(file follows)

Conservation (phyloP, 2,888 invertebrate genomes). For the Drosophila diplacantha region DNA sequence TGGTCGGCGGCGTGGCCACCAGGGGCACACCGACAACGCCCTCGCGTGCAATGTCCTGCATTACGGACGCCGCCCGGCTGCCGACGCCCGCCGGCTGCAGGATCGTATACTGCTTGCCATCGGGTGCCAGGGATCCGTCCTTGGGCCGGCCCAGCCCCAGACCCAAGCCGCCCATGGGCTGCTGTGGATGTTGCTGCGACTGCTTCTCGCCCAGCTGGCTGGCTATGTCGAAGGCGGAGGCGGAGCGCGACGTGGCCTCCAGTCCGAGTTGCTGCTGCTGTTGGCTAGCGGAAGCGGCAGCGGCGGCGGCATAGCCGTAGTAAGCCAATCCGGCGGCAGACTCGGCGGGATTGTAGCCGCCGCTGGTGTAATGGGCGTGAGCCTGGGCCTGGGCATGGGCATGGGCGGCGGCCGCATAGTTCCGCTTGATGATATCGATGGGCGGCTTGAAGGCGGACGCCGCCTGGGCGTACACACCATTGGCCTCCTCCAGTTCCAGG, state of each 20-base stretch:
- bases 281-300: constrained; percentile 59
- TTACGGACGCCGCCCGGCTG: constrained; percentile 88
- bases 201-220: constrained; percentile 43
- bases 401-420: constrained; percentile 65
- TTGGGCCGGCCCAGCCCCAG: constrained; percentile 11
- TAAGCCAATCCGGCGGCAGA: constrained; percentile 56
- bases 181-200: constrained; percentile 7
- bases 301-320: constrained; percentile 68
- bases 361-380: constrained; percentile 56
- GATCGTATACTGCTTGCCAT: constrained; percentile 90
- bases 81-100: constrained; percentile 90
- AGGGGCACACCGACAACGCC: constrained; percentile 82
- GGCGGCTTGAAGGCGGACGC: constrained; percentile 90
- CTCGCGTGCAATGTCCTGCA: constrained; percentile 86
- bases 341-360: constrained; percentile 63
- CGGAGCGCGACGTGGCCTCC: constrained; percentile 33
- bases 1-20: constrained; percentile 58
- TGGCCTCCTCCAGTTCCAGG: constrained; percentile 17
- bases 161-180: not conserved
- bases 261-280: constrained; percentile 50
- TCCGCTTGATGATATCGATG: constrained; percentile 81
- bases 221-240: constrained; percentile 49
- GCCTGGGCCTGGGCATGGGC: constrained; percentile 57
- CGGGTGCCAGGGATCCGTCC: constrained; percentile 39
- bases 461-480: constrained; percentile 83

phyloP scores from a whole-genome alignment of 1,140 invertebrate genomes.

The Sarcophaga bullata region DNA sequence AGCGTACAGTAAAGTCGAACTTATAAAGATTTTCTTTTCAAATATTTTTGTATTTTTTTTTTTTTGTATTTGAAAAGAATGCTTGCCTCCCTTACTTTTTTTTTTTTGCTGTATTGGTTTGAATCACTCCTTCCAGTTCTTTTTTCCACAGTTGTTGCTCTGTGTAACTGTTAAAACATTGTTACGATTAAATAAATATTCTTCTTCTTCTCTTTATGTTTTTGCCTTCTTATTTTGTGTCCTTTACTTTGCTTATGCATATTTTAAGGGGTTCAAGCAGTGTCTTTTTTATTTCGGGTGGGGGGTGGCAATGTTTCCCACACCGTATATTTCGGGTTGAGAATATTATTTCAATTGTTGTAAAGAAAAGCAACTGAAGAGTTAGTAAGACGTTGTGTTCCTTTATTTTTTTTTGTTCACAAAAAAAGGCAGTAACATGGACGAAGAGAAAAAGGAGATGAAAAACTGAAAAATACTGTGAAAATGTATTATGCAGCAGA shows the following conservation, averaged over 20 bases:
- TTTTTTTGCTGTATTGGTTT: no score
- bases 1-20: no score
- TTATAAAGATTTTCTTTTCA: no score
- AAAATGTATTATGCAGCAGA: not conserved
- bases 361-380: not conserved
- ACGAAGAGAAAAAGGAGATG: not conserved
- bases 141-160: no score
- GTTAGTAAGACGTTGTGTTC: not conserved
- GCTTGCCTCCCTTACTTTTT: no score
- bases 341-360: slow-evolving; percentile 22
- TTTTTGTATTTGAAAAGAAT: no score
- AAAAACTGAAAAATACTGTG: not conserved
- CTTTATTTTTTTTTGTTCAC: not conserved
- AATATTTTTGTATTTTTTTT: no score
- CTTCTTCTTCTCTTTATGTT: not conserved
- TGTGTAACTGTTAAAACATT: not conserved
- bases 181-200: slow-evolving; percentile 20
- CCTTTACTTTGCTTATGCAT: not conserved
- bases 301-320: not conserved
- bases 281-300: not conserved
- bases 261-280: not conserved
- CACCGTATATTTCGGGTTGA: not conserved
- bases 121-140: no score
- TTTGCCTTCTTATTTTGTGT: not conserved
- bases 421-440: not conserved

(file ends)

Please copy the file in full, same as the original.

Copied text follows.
Conservation (phyloP, 2,888 invertebrate genomes). For the Drosophila diplacantha region DNA sequence TGGTCGGCGGCGTGGCCACCAGGGGCACACCGACAACGCCCTCGCGTGCAATGTCCTGCATTACGGACGCCGCCCGGCTGCCGACGCCCGCCGGCTGCAGGATCGTATACTGCTTGCCATCGGGTGCCAGGGATCCGTCCTTGGGCCGGCCCAGCCCCAGACCCAAGCCGCCCATGGGCTGCTGTGGATGTTGCTGCGACTGCTTCTCGCCCAGCTGGCTGGCTATGTCGAAGGCGGAGGCGGAGCGCGACGTGGCCTCCAGTCCGAGTTGCTGCTGCTGTTGGCTAGCGGAAGCGGCAGCGGCGGCGGCATAGCCGTAGTAAGCCAATCCGGCGGCAGACTCGGCGGGATTGTAGCCGCCGCTGGTGTAATGGGCGTGAGCCTGGGCCTGGGCATGGGCATGGGCGGCGGCCGCATAGTTCCGCTTGATGATATCGATGGGCGGCTTGAAGGCGGACGCCGCCTGGGCGTACACACCATTGGCCTCCTCCAGTTCCAGG, state of each 20-base stretch:
- bases 281-300: constrained; percentile 59
- TTACGGACGCCGCCCGGCTG: constrained; percentile 88
- bases 201-220: constrained; percentile 43
- bases 401-420: constrained; percentile 65
- TTGGGCCGGCCCAGCCCCAG: constrained; percentile 11
- TAAGCCAATCCGGCGGCAGA: constrained; percentile 56
- bases 181-200: constrained; percentile 7
- bases 301-320: constrained; percentile 68
- bases 361-380: constrained; percentile 56
- GATCGTATACTGCTTGCCAT: constrained; percentile 90
- bases 81-100: constrained; percentile 90
- AGGGGCACACCGACAACGCC: constrained; percentile 82
- GGCGGCTTGAAGGCGGACGC: constrained; percentile 90
- CTCGCGTGCAATGTCCTGCA: constrained; percentile 86
- bases 341-360: constrained; percentile 63
- CGGAGCGCGACGTGGCCTCC: constrained; percentile 33
- bases 1-20: constrained; percentile 58
- TGGCCTCCTCCAGTTCCAGG: constrained; percentile 17
- bases 161-180: not conserved
- bases 261-280: constrained; percentile 50
- TCCGCTTGATGATATCGATG: constrained; percentile 81
- bases 221-240: constrained; percentile 49
- GCCTGGGCCTGGGCATGGGC: constrained; percentile 57
- CGGGTGCCAGGGATCCGTCC: constrained; percentile 39
- bases 461-480: constrained; percentile 83

phyloP scores from a whole-genome alignment of 1,140 invertebrate genomes.

The Sarcophaga bullata region DNA sequence AGCGTACAGTAAAGTCGAACTTATAAAGATTTTCTTTTCAAATATTTTTGTATTTTTTTTTTTTTGTATTTGAAAAGAATGCTTGCCTCCCTTACTTTTTTTTTTTTGCTGTATTGGTTTGAATCACTCCTTCCAGTTCTTTTTTCCACAGTTGTTGCTCTGTGTAACTGTTAAAACATTGTTACGATTAAATAAATATTCTTCTTCTTCTCTTTATGTTTTTGCCTTCTTATTTTGTGTCCTTTACTTTGCTTATGCATATTTTAAGGGGTTCAAGCAGTGTCTTTTTTATTTCGGGTGGGGGGTGGCAATGTTTCCCACACCGTATATTTCGGGTTGAGAATATTATTTCAATTGTTGTAAAGAAAAGCAACTGAAGAGTTAGTAAGACGTTGTGTTCCTTTATTTTTTTTTGTTCACAAAAAAAGGCAGTAACATGGACGAAGAGAAAAAGGAGATGAAAAACTGAAAAATACTGTGAAAATGTATTATGCAGCAGA shows the following conservation, averaged over 20 bases:
- TTTTTTTGCTGTATTGGTTT: no score
- bases 1-20: no score
- TTATAAAGATTTTCTTTTCA: no score
- AAAATGTATTATGCAGCAGA: not conserved
- bases 361-380: not conserved
- ACGAAGAGAAAAAGGAGATG: not conserved
- bases 141-160: no score
- GTTAGTAAGACGTTGTGTTC: not conserved
- GCTTGCCTCCCTTACTTTTT: no score
- bases 341-360: slow-evolving; percentile 22
- TTTTTGTATTTGAAAAGAAT: no score
- AAAAACTGAAAAATACTGTG: not conserved
- CTTTATTTTTTTTTGTTCAC: not conserved
- AATATTTTTGTATTTTTTTT: no score
- CTTCTTCTTCTCTTTATGTT: not conserved
- TGTGTAACTGTTAAAACATT: not conserved
- bases 181-200: slow-evolving; percentile 20
- CCTTTACTTTGCTTATGCAT: not conserved
- bases 301-320: not conserved
- bases 281-300: not conserved
- bases 261-280: not conserved
- CACCGTATATTTCGGGTTGA: not conserved
- bases 121-140: no score
- TTTGCCTTCTTATTTTGTGT: not conserved
- bases 421-440: not conserved